If you were upset with the government’s bailout (with your tax dollars) of the UAW in the GM and Chrysler bankruptcies, you may not want to read what follows. GM and Chrysler will be a “drop in the bucket” compared to what Senator Bob Casey (D. Pa.) is now proposing. Read more
Does anyone remember the president’s State of the Union Address this past January…the one where he blasted the Supreme Court’s decision in the Citizens United case? In case you’ve forgotten, you can review it here.
Basically, the Supreme Court held that the government couldn’t place restraints on the rights of people to express their opinion in, shall we say, “campaign infomercials”, as such restraints violated the First Amendment’s right of freedom of speech. The president, however, “took issue with the decision” (a nice way of saying that the president was flat out wrong in his explanation). The president called the decision,
…a major victory for Big Oil, Wall Street banks, health insurance companies and other powerful interests.
And, he exhorted Congress to do something about it.
It now appears that Congress is complying. Senator Schumer (D. N.Y.), and Representative Van Hollen (D. Md.) have introduced bills, seemingly drafted by the White House, that, among other things,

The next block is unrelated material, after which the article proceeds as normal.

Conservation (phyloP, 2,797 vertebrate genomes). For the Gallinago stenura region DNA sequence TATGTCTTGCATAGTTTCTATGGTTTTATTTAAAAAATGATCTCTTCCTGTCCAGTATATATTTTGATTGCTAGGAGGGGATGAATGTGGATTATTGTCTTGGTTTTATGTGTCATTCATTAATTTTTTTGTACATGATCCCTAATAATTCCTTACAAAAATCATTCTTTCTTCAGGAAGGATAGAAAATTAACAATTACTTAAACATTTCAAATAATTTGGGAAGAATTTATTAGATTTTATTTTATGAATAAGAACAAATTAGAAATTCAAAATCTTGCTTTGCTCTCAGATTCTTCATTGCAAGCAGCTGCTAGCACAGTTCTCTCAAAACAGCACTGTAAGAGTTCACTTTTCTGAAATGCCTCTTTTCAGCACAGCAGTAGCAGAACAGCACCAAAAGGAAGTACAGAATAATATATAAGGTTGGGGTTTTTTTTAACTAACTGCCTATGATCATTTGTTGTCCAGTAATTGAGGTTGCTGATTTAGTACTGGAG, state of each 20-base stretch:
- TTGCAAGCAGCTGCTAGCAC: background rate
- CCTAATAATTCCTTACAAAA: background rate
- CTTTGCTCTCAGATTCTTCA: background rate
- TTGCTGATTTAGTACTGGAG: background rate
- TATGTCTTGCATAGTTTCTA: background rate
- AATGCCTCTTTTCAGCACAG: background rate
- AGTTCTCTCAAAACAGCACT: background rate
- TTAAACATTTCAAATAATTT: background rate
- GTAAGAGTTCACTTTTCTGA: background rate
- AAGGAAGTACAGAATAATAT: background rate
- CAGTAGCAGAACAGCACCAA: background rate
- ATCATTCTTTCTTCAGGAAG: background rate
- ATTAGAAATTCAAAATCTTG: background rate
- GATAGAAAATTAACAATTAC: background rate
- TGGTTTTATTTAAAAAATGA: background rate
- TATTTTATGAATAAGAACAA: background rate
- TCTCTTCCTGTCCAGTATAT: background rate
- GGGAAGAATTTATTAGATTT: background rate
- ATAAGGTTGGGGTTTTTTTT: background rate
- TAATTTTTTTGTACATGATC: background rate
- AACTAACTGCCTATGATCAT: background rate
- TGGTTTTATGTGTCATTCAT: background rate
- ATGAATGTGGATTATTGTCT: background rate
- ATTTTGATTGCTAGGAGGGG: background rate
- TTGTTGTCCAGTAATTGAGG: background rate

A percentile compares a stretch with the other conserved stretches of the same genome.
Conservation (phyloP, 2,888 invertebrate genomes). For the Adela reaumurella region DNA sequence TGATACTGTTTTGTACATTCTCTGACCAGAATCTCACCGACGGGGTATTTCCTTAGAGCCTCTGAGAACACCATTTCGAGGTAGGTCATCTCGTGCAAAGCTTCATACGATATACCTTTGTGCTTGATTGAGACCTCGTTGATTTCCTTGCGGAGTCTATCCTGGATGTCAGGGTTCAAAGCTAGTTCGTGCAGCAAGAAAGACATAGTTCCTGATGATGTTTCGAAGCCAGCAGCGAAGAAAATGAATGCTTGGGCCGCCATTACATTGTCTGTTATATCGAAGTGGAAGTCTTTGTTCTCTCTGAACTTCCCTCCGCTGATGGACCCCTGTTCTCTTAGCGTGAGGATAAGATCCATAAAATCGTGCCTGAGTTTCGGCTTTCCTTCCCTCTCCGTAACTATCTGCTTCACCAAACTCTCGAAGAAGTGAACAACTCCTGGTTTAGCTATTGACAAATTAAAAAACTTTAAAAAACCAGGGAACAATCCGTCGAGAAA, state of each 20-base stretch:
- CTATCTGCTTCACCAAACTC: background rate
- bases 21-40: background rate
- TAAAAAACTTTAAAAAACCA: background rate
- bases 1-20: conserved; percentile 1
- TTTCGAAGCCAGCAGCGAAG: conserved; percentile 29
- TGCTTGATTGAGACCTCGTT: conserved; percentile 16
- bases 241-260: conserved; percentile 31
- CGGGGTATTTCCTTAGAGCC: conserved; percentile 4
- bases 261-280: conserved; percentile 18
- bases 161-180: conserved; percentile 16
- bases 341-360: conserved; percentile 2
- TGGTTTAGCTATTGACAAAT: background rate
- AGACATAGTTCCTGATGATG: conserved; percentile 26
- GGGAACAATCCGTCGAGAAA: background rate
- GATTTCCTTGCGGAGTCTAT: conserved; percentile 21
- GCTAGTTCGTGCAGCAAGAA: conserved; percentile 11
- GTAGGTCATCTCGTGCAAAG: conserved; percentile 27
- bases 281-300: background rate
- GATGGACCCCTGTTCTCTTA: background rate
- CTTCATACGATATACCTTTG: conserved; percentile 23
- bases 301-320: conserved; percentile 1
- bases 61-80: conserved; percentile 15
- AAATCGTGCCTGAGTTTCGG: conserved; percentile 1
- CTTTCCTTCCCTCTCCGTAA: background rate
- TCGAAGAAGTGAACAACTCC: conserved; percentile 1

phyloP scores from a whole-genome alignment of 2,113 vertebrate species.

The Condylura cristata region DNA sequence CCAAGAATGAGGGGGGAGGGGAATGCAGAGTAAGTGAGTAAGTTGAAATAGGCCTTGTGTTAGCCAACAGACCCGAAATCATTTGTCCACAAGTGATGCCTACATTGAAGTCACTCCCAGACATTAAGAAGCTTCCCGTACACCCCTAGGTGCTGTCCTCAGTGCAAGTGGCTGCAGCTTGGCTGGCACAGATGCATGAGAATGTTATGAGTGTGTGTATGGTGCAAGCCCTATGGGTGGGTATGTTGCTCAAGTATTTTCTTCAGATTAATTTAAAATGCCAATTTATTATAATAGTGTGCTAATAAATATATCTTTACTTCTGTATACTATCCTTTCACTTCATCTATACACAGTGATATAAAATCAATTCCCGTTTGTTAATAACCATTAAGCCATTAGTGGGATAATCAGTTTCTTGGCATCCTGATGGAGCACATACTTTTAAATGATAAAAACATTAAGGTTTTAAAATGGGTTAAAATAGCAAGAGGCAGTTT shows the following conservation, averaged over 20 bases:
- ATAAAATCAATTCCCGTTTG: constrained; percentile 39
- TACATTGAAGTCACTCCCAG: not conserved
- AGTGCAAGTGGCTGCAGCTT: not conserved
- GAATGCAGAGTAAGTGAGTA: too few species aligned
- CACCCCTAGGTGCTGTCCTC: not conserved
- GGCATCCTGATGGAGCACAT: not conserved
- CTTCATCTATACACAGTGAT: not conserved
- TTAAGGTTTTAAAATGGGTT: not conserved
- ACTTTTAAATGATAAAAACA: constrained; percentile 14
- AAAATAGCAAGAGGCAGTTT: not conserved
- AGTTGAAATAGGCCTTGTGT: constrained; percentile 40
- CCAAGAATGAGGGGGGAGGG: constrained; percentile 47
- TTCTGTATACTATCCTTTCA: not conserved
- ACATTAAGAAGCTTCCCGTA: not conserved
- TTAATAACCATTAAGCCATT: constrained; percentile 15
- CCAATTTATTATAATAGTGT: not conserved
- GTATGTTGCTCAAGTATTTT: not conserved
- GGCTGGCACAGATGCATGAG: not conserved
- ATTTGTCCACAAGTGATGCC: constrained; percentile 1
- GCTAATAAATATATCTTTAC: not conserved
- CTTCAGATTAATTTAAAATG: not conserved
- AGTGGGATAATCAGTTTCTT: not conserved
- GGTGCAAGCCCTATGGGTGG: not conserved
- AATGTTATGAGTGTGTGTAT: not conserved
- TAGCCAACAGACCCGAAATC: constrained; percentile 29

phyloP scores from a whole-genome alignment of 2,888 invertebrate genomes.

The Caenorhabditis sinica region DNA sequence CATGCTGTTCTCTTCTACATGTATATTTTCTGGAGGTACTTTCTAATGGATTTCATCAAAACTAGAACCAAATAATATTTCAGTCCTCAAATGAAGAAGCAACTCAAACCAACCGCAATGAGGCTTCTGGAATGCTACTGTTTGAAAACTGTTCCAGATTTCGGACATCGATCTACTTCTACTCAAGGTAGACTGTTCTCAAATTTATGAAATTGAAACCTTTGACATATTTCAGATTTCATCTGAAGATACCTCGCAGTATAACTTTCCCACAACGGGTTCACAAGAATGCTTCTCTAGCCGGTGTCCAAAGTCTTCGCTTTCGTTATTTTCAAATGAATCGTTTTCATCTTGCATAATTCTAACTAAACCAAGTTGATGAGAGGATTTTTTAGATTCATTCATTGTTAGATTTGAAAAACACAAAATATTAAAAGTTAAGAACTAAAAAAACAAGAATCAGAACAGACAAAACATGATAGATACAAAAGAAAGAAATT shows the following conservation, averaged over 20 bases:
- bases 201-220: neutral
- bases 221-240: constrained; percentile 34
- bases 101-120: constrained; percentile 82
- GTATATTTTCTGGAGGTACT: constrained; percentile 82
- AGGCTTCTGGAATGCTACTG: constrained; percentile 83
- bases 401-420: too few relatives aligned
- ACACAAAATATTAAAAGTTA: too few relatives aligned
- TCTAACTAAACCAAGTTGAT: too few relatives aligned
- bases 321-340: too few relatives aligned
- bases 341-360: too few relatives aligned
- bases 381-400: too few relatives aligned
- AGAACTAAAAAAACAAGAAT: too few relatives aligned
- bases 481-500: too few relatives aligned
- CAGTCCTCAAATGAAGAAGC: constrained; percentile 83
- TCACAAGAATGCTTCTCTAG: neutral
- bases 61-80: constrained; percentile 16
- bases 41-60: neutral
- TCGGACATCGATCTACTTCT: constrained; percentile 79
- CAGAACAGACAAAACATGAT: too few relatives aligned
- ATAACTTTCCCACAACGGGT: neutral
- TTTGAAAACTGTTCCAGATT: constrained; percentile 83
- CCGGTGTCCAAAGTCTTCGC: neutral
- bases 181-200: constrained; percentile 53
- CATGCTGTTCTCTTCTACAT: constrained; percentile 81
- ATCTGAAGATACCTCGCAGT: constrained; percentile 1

…would prevent government contractors and corporate beneficiaries of the Troubled Asset Relief Program from spending money on U.S. elections.
Forgetting for the moment that such a ban is clearly unconstitutional, let’s first focus on the part of the proposal banning government contractors from spending money on elections.
If, as proponents claim, their worry is that a company will use campaign contributions to win government contracts (pay-to-play), why does their bill not show equal concern that labor unions will support candidates with the goal of getting government contracts driven to union companies?
Anyone care to guess which political party is generally supported by oil companies, banks and insurance companies; and, which political party is generally supported by labor? I suppose, then, that it should come as no surprise that between the House and the Senate, only two Republicans are supporting this blatant attempt to stifle the free speech of those thought to disagree with the current administration.